It's a good question, Justin, but there's a long-standing answer:
The output of the Subversion client is designed to be *both*
human-readable and machine parseable. This is true across the board.
Notice the line count in the "svn log" output; notice the careful
field delimiting in status/update/commit/checkout/etc output; notice
"svn info", and so on.
This means the date output format should match some standard and
contain enough information to be useful to programs (without imposing
too great a parsing burden, either)... And that it *also* should
provide what humans want for convenient reading.
This is not some theoretical nicety. Many programs parse CVS log
output (and the output of all other CVS commands), and we should
expect the same to be true for Subversion. Heck, it already *is*
starting to be true; look in tools/client-side/.
Justin Erenkrantz <firstname.lastname@example.org> writes:
> Pardon me, but why do we care about producing ISO-8601 dates in
> the human-readable sections? If you want the ISO-8601 dates, why
> don't you just write a client yourself? You shouldn't be parsing
> the 'svn log' output - that's what client libraries are for. The
> more complicated the human date is, the worse off *we* are. If
> you are intending the human-readable sections to be read by a
> computer, I think the preference must go to the humans not to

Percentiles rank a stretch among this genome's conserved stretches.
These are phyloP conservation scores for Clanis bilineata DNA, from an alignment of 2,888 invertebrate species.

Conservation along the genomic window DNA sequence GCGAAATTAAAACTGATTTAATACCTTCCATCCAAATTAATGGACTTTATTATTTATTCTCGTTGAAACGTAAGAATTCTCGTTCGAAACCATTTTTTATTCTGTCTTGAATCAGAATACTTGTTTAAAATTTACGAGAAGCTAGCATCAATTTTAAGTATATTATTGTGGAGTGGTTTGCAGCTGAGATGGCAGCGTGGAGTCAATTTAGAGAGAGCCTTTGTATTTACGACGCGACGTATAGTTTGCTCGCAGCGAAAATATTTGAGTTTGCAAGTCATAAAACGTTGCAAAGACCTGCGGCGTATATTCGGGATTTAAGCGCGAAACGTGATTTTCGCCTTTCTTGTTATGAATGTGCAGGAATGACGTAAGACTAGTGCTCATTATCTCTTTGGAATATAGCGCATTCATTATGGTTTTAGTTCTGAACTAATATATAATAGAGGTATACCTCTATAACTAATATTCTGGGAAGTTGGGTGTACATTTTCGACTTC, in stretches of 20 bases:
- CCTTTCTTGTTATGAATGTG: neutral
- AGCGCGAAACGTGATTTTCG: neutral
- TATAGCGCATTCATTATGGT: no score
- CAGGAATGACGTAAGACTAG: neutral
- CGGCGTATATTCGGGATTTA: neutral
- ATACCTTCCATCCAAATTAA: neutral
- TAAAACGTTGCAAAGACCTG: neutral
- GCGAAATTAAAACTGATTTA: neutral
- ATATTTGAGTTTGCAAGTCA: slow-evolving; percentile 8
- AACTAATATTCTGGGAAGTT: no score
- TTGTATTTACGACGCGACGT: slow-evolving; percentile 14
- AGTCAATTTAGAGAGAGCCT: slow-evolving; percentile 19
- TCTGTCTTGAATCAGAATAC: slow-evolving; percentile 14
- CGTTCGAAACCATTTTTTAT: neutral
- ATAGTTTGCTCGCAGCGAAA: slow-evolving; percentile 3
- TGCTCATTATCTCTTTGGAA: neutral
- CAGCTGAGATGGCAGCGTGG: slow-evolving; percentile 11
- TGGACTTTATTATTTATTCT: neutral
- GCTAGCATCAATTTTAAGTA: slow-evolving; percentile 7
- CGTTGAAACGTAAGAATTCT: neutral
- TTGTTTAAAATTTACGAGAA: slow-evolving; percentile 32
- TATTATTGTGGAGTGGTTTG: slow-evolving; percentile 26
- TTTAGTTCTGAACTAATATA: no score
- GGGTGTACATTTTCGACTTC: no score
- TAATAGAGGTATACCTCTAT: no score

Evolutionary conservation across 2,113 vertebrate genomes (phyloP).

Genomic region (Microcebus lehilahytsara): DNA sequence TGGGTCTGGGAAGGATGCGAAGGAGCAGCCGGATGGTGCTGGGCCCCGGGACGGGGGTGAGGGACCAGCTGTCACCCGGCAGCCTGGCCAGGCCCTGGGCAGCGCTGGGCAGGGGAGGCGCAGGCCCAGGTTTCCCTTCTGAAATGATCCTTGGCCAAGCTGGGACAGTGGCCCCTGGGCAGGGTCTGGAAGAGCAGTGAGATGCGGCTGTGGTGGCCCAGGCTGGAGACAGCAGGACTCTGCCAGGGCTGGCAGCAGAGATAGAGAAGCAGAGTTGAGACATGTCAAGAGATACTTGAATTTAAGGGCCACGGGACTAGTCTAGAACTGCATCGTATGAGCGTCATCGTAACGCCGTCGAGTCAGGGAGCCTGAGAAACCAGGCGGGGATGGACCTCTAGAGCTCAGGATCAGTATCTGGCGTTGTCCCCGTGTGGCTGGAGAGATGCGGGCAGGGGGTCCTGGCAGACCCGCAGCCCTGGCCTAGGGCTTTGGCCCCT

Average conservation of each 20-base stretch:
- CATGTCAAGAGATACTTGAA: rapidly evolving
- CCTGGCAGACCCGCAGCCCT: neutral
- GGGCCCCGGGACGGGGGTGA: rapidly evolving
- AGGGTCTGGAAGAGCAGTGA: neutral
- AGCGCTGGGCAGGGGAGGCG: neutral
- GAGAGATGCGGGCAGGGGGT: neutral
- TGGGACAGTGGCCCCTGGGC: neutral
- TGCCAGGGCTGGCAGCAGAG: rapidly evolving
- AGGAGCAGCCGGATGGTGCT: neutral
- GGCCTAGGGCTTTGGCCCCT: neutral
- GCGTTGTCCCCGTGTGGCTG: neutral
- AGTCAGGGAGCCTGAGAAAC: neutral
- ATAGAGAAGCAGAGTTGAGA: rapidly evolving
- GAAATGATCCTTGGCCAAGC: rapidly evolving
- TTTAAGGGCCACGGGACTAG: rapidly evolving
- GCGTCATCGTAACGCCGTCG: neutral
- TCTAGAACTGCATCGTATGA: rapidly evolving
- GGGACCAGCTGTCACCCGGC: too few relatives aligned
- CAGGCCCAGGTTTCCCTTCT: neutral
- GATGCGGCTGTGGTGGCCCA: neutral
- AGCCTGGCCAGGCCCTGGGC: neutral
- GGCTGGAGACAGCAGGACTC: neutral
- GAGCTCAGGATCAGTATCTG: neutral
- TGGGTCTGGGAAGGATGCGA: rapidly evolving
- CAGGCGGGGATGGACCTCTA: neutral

> the computer.
> I know I'm a giant stick in the mud. IMHO, this date format is
> *way* too long. And, this is essentially what CVS is printing
> with an additional TZ (and the human-friendly dates). I'm not sure
> I understand why a human cares about the TZ - the repos time should
> be translated to the timezone that the client computer is in.
> Ostensibly, that's the time that the user knows best.
> What TZ would we report when Karl commits in Chicago and Greg commits
> in San Fransisco? For the human on 'svn log' output, they should be
> the same, right? Or, are you suggesting that 'svn log' tells me that
> Karl commits at 5AM and a later commit from Greg comes in at 4AM?
> Or, do I get stuck with the timezone of the server? I think the best
> solution is the timezone of the client - which means that the
> timezone information in the human-readable format is
> redundant. -- justin
To unsubscribe, e-mail: email@example.com
For additional commands, e-mail: firstname.lastname@example.org
Received on Mon Jun 24 21:49:47 2002